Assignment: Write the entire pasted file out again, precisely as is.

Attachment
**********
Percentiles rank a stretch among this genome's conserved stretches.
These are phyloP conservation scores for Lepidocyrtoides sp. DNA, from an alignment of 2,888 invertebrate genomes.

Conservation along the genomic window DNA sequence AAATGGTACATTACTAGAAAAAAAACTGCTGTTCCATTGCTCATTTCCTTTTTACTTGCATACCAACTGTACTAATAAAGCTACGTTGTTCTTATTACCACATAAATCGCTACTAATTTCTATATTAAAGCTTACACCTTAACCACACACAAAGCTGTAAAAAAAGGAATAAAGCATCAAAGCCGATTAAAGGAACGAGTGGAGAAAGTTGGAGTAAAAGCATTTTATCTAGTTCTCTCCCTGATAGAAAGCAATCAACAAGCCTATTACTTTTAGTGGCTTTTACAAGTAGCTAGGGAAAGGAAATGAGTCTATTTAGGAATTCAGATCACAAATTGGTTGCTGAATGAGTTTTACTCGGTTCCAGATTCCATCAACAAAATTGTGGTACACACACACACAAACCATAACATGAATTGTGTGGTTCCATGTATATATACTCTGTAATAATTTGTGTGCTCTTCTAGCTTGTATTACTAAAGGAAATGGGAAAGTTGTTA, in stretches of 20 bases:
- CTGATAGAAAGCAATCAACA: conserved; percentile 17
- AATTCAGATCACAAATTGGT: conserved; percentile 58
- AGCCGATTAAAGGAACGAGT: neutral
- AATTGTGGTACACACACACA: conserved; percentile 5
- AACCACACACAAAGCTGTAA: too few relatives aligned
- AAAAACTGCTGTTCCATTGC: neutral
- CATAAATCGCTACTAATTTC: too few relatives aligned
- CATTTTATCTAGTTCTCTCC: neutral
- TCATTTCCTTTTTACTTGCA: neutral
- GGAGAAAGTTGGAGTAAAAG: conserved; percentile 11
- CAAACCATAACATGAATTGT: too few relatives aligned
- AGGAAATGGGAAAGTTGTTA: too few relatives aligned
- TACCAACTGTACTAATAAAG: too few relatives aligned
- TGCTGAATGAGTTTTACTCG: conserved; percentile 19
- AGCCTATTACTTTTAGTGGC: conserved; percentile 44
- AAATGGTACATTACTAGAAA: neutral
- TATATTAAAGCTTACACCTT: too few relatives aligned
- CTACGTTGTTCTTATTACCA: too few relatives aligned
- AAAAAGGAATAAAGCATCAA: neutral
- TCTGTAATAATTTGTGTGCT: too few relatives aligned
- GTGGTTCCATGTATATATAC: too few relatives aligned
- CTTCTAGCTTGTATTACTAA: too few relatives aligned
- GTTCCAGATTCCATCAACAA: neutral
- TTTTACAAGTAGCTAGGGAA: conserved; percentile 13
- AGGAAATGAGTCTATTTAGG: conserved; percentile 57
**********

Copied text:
Percentiles rank a stretch among this genome's conserved stretches.
These are phyloP conservation scores for Lepidocyrtoides sp. DNA, from an alignment of 2,888 invertebrate genomes.

Conservation along the genomic window DNA sequence AAATGGTACATTACTAGAAAAAAAACTGCTGTTCCATTGCTCATTTCCTTTTTACTTGCATACCAACTGTACTAATAAAGCTACGTTGTTCTTATTACCACATAAATCGCTACTAATTTCTATATTAAAGCTTACACCTTAACCACACACAAAGCTGTAAAAAAAGGAATAAAGCATCAAAGCCGATTAAAGGAACGAGTGGAGAAAGTTGGAGTAAAAGCATTTTATCTAGTTCTCTCCCTGATAGAAAGCAATCAACAAGCCTATTACTTTTAGTGGCTTTTACAAGTAGCTAGGGAAAGGAAATGAGTCTATTTAGGAATTCAGATCACAAATTGGTTGCTGAATGAGTTTTACTCGGTTCCAGATTCCATCAACAAAATTGTGGTACACACACACACAAACCATAACATGAATTGTGTGGTTCCATGTATATATACTCTGTAATAATTTGTGTGCTCTTCTAGCTTGTATTACTAAAGGAAATGGGAAAGTTGTTA, in stretches of 20 bases:
- CTGATAGAAAGCAATCAACA: conserved; percentile 17
- AATTCAGATCACAAATTGGT: conserved; percentile 58
- AGCCGATTAAAGGAACGAGT: neutral
- AATTGTGGTACACACACACA: conserved; percentile 5
- AACCACACACAAAGCTGTAA: too few relatives aligned
- AAAAACTGCTGTTCCATTGC: neutral
- CATAAATCGCTACTAATTTC: too few relatives aligned
- CATTTTATCTAGTTCTCTCC: neutral
- TCATTTCCTTTTTACTTGCA: neutral
- GGAGAAAGTTGGAGTAAAAG: conserved; percentile 11
- CAAACCATAACATGAATTGT: too few relatives aligned
- AGGAAATGGGAAAGTTGTTA: too few relatives aligned
- TACCAACTGTACTAATAAAG: too few relatives aligned
- TGCTGAATGAGTTTTACTCG: conserved; percentile 19
- AGCCTATTACTTTTAGTGGC: conserved; percentile 44
- AAATGGTACATTACTAGAAA: neutral
- TATATTAAAGCTTACACCTT: too few relatives aligned
- CTACGTTGTTCTTATTACCA: too few relatives aligned
- AAAAAGGAATAAAGCATCAA: neutral
- TCTGTAATAATTTGTGTGCT: too few relatives aligned
- GTGGTTCCATGTATATATAC: too few relatives aligned
- CTTCTAGCTTGTATTACTAA: too few relatives aligned
- GTTCCAGATTCCATCAACAA: neutral
- TTTTACAAGTAGCTAGGGAA: conserved; percentile 13
- AGGAAATGAGTCTATTTAGG: conserved; percentile 57